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Summary for primary care

Periodontal Disease and Diabetes


This Guidelines summary provides information for community pharmacy teams on periodontal (gum) disease and its links with diabetes. It offers guidance for communicating with people with diabetes on the risks of periodontal disease.

The information in this summary was taken from the British Society of Periodontology and Implant Dentistry’s Diabetes and gum disease fact sheet; the Diabetes and Primary Care article, Did you know that diabetes increases the risk of gum disease? by Dr Penny Hodge; and the NHS England and NHS Improvement commissioning standard document, Dental care for people with diabetes.

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Periodontal Disease

Definition, Symptoms, and Causes

  • Periodontal disease is the sixth most common disease in the world
  • It affects the tissues supporting the teeth, including the bone
  • The symptoms of the disease, which have an impact on quality of life, include receding, shrinking, and bleeding gums; loosening teeth; discomfort when chewing; and, eventually, tooth loss
  • Periodontal disease is caused by dental plaque, a coating of bacteria on the teeth, which continuously collects around the gum margin
  • Over half the UK population is affected by periodontal disease in varying degrees, and 10% suffer from the severe form, which is most likely to result in tooth loss
  • Poorly managed blood glucose levels cause damage to the nerves, blood vessels, heart, kidneys, eyes, and feet
  • The gums can also be affected. Reduced oxygen and nutrient levels, which occur in the gums as a result of damage to the blood vessels, make infection of the gums and the bone supporting the teeth more likely
  • Poorly controlled blood glucose leads to changes in the inflammatory processes in the gums, which may accelerate gum tissue damage and destruction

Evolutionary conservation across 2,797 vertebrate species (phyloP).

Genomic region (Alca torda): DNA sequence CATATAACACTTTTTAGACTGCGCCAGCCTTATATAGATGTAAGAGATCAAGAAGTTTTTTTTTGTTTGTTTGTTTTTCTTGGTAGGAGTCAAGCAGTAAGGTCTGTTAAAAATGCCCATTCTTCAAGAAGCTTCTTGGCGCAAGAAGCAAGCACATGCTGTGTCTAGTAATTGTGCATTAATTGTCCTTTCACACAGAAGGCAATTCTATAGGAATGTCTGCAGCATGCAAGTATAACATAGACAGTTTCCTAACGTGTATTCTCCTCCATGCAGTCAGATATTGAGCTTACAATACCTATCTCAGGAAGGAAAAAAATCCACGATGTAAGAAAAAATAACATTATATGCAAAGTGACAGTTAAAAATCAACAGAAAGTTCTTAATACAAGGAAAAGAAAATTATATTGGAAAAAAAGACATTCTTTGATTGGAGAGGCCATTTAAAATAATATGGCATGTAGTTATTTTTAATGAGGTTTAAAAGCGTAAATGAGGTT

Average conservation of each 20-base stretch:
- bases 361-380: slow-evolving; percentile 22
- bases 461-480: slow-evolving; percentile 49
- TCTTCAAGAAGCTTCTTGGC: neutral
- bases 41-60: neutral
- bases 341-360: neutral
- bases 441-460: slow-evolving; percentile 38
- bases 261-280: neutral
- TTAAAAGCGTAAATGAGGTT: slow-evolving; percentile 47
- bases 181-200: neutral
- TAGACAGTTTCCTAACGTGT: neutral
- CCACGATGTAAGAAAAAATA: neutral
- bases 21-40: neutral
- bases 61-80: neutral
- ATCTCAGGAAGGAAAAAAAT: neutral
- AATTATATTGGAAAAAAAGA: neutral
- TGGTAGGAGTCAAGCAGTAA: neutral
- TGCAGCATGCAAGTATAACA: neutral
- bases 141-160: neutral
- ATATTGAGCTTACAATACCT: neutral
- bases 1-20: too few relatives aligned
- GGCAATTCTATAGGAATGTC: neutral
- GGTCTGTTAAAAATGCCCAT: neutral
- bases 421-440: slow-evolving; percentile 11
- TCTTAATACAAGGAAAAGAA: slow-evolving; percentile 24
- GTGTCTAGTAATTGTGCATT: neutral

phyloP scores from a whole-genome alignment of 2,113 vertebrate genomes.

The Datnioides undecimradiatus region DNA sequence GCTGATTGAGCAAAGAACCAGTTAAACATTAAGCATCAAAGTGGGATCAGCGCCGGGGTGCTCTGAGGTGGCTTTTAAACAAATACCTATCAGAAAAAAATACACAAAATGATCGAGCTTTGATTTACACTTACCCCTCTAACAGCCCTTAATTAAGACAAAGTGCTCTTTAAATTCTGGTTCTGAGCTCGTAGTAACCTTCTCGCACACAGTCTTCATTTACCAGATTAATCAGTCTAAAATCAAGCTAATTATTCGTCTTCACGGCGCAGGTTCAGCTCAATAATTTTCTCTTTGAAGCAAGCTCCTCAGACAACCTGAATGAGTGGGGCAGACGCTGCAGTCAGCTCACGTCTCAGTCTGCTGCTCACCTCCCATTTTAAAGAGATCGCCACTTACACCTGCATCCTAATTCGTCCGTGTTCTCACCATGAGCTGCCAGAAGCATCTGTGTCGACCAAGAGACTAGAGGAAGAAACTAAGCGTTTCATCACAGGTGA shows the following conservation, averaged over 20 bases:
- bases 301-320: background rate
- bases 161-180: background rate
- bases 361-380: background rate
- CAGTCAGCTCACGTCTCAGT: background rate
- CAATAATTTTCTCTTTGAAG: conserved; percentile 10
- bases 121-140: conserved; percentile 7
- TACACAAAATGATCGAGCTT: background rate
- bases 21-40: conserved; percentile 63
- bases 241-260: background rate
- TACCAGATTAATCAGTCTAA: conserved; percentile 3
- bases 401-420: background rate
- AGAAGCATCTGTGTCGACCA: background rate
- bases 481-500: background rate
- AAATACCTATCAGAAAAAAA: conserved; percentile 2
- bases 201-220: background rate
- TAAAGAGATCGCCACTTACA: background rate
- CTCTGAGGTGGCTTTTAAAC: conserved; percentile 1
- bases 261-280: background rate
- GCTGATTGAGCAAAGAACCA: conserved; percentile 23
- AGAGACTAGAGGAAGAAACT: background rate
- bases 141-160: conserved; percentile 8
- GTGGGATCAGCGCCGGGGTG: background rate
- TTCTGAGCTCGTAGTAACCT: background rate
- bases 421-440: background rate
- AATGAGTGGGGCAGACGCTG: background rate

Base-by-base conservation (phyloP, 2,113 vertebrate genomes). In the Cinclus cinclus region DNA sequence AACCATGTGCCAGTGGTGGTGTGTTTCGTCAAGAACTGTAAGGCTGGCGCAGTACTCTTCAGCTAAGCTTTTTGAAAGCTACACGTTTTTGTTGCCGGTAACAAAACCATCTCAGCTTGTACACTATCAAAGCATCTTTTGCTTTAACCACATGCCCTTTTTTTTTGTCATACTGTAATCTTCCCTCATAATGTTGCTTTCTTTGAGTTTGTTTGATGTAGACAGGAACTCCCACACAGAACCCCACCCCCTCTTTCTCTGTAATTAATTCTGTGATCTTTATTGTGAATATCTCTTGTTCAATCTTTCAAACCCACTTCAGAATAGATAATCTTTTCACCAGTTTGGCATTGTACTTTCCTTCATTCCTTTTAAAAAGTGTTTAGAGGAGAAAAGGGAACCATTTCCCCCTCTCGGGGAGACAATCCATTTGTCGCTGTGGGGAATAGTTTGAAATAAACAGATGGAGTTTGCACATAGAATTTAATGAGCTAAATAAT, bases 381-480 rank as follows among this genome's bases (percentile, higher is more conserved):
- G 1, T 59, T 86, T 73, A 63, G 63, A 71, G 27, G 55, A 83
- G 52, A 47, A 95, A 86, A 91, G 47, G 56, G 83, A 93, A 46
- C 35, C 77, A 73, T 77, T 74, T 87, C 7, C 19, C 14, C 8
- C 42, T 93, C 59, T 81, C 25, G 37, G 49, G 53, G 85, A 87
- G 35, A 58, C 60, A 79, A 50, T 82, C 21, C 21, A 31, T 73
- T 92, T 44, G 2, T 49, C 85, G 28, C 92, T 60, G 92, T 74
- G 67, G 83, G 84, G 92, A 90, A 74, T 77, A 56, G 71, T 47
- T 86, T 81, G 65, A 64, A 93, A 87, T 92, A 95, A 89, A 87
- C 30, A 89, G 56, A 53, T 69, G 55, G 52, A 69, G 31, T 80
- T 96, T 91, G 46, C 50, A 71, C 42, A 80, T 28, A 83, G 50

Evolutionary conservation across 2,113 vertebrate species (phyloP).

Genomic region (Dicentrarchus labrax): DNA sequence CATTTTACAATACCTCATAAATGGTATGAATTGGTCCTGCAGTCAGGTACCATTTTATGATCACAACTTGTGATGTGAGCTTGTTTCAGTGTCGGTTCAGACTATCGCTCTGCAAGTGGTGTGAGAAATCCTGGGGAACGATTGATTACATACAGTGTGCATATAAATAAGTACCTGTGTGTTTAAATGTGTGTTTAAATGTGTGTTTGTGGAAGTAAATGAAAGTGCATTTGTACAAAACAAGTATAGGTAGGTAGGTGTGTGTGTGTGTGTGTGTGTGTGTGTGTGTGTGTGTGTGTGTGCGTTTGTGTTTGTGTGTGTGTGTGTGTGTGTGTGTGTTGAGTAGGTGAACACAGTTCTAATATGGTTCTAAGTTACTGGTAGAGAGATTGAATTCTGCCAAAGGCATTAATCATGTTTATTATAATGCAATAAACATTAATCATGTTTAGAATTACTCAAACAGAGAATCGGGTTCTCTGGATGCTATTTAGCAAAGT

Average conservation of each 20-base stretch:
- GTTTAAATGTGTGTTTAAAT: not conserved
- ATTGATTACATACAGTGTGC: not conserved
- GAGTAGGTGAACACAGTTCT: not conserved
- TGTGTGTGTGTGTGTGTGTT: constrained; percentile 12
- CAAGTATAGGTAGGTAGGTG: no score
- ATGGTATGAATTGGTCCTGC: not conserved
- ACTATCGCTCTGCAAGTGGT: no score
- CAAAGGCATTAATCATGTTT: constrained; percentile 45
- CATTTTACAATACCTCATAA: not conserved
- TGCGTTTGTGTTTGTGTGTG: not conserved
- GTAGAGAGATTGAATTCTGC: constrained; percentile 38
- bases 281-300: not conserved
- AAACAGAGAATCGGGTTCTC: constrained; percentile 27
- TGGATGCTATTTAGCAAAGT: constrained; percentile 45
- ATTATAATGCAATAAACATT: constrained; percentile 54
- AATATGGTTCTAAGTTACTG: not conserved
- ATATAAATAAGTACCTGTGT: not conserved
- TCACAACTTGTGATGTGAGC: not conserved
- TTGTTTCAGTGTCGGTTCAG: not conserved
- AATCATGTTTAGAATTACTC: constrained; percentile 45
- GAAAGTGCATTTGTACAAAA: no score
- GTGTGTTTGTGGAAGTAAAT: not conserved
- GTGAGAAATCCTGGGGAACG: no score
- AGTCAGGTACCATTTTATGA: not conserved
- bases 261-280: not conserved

• Severe periodontal disease can increase blood glucose levels both in people with diabetes and in those without the condition.

Periodontal Disease and Diabetes

  • It is now clear that there is a bidirectional link between diabetes and periodontitis:
    • people with type 1 and type 2 diabetes are at greater risk of developing periodontitis and people with periodontitis are at greater risk of developing type 2 diabetes
    • effective treatment of periodontitis in people with type 2 diabetes can improve glycaemic control to an extent that can reduce the need for an additional prescribed medication, as well as to reduce systemic complications associated with increased glycaemia
  • Successful gum treatment may improve control of diabetes.

Advice for Healthcare Professionals

Information for Community Pharmacy Teams When Communicating With People With Diabetes on the Risks of Periodontal Disease

  • People with type 1 and type 2 diabetes need to access effective dental care and local pathways should be developed to support this
  • The bidirectional link between diabetes and periodontitis is not currently well known and so it is vital that this is communicated to all stakeholders, including patients
  • It is essential that the importance of good periodontal health is incorporated into the suite of self-care measures that people with diabetes already employ
  • Keeping blood glucose levels low and stable can reduce the risk of gum disease, and looking after oral health could help to improve long-term outcomes in people living with diabetes
  • Inform people with diabetes of the increased risk of gum disease and advise them to see their dental professional for regular check-ups, treatment, and regular maintenance
  • Patients recently diagnosed with diabetes should share this information with their dentist and hygienist and request more careful annual monitoring of their gums
  • Information on improving gum health should be part of overall diabetes management
  • Encourage patients to be aware of signs/symptoms of gum disease, such as gums bleeding while brushing or eating, loose teeth, receding/shrinking gums, and halitosis (bad breath).